A systematic review of the relationship between patient mix and learning in work-based clinical settings. A BEME systematic review: BEME Guide No. 24
In this BEME systemic review, the empirical evidence about the contribution of patient mix in work-based learning is addressed. A literature search was conducted across Medline, Embase, Web of Science, ERIC and the Cochrane Library. We included original, quantitative studies. After screening of 10,420 citations, 298 full-text articles were retrieved of which 22 were identified as relevant. Two reviewers assessed and extracted the data using a coding sheet and assessed the methodological quality of the studies. In the included studies encountered, patient mix is mostly presented without definition. Operationalizations of patient mix were fairly different, allowing very few inferences from the studies. Learning outcomes were divided into self-reported and formal assessment.
We found a positive relationship between patient mix and self-reported outcomes evaluating the progress in competence as experienced by the trainee, such as self-confidence and comfort level. Patient mix was also found to correlate positively with self-reported outcomes evaluating the quality of the learning period, such as self-reported learning benefit, experienced effectiveness of the rotation, or the instructional quality.
A relationship between patient mix and formal assessment was not clearly demonstrated, so increasing experience does not automatically lead to more competence. In addition, most formal assessments were not study specific and therefore probably not sensitive enough to ascertain how patient mix can affect learning outcome. We formulated six possible explanations that could explain why we found so little evidence for the relationship.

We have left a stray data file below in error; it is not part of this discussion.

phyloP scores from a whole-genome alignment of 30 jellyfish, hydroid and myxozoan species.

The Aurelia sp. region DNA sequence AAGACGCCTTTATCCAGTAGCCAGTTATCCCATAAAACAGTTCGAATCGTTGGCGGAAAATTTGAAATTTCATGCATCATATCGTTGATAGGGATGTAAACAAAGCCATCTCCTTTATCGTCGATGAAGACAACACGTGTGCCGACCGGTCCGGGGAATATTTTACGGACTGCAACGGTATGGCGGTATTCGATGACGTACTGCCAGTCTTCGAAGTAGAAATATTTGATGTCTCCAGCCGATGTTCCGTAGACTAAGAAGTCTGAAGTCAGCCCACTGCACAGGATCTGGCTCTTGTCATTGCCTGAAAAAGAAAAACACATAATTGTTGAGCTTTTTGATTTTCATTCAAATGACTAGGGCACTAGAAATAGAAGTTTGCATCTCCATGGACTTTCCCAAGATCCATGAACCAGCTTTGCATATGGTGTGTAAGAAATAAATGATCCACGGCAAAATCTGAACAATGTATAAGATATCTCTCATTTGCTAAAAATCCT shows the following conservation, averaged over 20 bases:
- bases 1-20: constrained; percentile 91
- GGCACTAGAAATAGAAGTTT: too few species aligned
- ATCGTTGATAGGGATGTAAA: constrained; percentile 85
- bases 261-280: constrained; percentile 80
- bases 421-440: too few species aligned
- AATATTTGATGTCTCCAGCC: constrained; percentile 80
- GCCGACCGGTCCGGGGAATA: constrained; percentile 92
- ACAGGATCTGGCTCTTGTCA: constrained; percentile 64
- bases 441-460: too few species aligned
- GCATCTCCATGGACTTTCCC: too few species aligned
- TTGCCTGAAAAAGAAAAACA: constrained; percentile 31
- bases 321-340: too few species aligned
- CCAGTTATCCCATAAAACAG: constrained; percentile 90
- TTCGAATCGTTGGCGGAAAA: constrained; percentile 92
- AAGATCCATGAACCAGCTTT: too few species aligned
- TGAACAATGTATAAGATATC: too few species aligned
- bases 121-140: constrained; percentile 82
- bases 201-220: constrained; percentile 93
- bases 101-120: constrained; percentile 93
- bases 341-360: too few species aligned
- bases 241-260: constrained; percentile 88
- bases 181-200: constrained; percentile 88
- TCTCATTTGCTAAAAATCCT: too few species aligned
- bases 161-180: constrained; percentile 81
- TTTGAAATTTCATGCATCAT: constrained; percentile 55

A secondary aim of this review was to address the influence of additional variables on the relationship between patient mix and learning. We found that especially supervision, but also learning style seemed to mediate this relationship.
At the end of the review a directions for future research are suggested. This systematic review emphasizes the problem with the description of ‘patient mix’ and a model for this description is therefore suggested. An inquiry into the detailed aspects of patient mix, and the contribution of these aspects to learning in a qualitative study is desirable.
Jip de Jong (lead reviewer), MD, GP, Department of General Practice/Family Medicine, AMC-University of Amsterdam, Meibergdreef 9, 1105 AZ Amsterdam, The Netherlands
Mechteld Visser, MSc, PhD, Senior Researcher, Department of General Practice/Family Medicine, AMC-University of Amsterdam, Amsterdam, The Netherlands
Nynke van Dijk, MD, PhD, Senior Researcher, Department of General Practice/Family Medicine, AMC-University of Amsterdam, Amsterdam, The Netherlands
Cees van der Vleuten, MA, PhD, Professor of Medical Education, Department of Educational Development and Research, Faculty of Medicine, Maastricht University, Maastricht, The Netherlands
Margreet Wieringa-de Waard, MD, PhD, Professor of General Practice, Department of General Practice/Family Medicine, AMC-University of Amsterdam, Amsterdam, The Netherlands